Another StackOverflow question: How do I run an OS command on a remote server, from within SQL Server? I answered as follows.
Something like rsh might do – have your local SQL instance invoke xp_cmdshell with an rsh command (or a batch file), connecting to the remote server and executing the command.
If you have SQL on the remote machine, it’d be far easier; call a stored procedure on that machine from the local machine, and let that stored procedure do the work (might need fiddling with proxy accounts and “execute as”).
A third option would be to create a .NET stored procedure, and do your socket programming or remote invocation from there – it runs in-process, so you get similar same performance and security benefits you’d get from writing it in T-SQL rather than hopping out to a cmdshell with all the mess that entails.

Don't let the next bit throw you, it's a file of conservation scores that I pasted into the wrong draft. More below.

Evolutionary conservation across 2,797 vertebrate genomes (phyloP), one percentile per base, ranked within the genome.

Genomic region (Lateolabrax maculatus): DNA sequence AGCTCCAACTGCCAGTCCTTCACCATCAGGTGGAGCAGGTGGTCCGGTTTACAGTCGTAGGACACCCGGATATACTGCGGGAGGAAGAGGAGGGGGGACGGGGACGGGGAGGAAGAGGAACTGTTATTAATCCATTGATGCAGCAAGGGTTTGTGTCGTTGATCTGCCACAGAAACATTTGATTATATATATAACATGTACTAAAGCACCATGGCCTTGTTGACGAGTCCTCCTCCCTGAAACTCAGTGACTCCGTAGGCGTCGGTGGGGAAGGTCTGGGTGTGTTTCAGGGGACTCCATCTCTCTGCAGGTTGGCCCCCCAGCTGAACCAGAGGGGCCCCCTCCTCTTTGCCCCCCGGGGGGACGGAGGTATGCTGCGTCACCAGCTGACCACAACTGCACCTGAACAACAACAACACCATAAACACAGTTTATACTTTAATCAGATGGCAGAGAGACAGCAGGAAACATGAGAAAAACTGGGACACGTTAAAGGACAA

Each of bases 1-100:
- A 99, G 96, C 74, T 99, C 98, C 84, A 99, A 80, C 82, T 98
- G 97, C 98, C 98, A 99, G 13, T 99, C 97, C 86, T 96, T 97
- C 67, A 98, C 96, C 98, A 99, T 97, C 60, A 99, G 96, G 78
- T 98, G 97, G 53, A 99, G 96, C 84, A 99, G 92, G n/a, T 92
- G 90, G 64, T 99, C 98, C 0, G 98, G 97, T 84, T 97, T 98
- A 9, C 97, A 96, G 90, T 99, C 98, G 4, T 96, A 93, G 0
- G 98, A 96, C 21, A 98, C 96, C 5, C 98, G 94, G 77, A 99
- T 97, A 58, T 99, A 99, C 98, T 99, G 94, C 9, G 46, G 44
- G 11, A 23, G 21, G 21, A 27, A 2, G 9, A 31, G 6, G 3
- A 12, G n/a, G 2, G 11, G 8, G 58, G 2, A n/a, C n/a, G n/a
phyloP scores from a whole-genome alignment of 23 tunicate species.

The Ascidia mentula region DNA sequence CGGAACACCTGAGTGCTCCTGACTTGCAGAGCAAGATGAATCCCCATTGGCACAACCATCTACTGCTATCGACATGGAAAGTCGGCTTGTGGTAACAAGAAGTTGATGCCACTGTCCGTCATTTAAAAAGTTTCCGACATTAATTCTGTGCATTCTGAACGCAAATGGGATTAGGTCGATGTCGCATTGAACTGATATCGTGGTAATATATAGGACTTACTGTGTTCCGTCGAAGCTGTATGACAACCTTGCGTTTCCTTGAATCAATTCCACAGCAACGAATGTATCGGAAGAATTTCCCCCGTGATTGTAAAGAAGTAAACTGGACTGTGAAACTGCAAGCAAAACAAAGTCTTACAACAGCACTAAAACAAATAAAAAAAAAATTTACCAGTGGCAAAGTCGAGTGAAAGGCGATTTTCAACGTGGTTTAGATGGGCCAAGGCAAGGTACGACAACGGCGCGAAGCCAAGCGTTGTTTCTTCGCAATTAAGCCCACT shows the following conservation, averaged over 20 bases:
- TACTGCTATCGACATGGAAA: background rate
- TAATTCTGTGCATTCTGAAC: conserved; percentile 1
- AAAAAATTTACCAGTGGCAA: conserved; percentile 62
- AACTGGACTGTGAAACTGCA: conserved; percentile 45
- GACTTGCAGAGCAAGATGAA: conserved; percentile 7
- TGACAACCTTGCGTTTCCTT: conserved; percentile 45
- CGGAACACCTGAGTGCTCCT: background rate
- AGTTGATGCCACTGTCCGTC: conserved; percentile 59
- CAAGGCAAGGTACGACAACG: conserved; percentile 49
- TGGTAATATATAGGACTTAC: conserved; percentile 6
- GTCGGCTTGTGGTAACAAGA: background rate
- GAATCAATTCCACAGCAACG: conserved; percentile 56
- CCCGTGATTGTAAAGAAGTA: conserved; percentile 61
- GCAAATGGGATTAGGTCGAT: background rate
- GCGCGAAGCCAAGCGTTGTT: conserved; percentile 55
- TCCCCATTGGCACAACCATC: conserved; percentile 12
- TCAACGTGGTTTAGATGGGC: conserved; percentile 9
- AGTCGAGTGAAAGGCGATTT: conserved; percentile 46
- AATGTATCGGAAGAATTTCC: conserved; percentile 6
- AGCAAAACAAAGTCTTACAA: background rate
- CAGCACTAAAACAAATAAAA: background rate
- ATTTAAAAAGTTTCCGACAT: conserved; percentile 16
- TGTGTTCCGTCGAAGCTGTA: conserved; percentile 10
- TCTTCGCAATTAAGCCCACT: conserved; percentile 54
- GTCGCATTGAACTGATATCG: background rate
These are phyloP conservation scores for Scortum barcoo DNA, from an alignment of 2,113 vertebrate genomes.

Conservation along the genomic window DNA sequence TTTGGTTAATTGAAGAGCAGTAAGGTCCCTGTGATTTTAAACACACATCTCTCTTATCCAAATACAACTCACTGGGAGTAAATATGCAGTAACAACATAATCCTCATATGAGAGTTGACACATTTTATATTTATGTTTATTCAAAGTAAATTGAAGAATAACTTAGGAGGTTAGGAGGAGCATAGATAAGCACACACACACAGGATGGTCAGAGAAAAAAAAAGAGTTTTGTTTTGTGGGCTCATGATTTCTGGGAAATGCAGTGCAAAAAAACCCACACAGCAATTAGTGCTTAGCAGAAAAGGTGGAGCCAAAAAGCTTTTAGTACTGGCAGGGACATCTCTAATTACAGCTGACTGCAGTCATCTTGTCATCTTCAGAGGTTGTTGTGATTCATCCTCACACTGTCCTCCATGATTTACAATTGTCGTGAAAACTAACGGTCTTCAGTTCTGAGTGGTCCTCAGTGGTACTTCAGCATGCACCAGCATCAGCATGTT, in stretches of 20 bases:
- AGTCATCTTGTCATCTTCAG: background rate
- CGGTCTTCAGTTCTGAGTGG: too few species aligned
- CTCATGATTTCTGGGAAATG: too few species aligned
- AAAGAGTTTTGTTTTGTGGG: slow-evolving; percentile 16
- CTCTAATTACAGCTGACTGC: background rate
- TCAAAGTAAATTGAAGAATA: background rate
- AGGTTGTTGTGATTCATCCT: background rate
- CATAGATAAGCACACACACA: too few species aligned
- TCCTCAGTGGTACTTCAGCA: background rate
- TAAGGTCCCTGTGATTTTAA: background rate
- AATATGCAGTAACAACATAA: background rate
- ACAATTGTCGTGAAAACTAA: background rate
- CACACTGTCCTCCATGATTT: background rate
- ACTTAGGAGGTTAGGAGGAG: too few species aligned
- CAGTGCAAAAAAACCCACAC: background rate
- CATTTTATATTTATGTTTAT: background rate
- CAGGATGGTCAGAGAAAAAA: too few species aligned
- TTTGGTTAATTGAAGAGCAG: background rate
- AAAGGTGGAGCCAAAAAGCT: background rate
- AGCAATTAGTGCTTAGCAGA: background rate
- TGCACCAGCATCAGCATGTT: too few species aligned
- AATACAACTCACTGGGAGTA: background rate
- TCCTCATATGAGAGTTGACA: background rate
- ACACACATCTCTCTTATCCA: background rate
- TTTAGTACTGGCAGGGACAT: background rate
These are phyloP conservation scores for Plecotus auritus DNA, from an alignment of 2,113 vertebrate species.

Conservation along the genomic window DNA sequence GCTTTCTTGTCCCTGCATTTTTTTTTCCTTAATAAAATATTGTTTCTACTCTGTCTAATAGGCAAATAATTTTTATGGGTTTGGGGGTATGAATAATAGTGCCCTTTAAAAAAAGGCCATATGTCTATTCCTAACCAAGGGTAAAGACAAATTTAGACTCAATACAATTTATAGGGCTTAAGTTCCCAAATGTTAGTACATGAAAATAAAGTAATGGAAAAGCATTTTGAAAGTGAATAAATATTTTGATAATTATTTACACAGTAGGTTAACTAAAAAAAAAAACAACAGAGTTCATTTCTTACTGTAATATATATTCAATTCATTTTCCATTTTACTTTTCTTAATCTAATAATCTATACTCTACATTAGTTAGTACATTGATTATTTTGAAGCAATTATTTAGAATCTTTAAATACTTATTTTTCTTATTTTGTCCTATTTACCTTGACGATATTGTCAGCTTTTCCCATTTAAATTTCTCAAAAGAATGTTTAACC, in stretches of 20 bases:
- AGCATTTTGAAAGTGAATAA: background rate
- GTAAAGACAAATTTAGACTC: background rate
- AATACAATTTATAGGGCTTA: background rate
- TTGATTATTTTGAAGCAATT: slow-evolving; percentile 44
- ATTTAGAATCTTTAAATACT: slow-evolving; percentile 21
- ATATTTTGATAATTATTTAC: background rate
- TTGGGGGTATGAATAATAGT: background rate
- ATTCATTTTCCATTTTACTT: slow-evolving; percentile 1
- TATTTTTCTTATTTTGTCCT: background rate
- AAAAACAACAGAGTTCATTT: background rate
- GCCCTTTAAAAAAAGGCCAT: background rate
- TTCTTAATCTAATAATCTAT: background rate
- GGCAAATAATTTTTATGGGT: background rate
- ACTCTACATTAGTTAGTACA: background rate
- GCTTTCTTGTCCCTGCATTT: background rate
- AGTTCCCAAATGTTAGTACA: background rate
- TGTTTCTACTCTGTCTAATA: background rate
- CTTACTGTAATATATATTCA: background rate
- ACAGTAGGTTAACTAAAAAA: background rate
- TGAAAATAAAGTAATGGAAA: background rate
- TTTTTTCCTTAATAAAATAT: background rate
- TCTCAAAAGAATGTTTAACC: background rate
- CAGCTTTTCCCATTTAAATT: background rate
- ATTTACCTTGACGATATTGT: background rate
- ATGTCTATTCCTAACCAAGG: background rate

The rsh solution won the day.
Having said that, the rsh solution is not tied to SQL Server — rsh can be invoked from anything capable of running shell commands locally, even a batch file, or a Perl script.
Rsh is a feature Microsoft added to Windows a few versions ago, although a variety of it has been available in resource kits since NT 4.0. In simplest terms, it provides a remote command line, not unlike telnetting into a Unix server, only you get the Windows CMD prompt. Rsh allows the invoker to invoke a single command remotely, using command-line options, and without the need to write any further server-side code. This makes it suited to the quick-and-dirty route taken by the recipient of the above answer.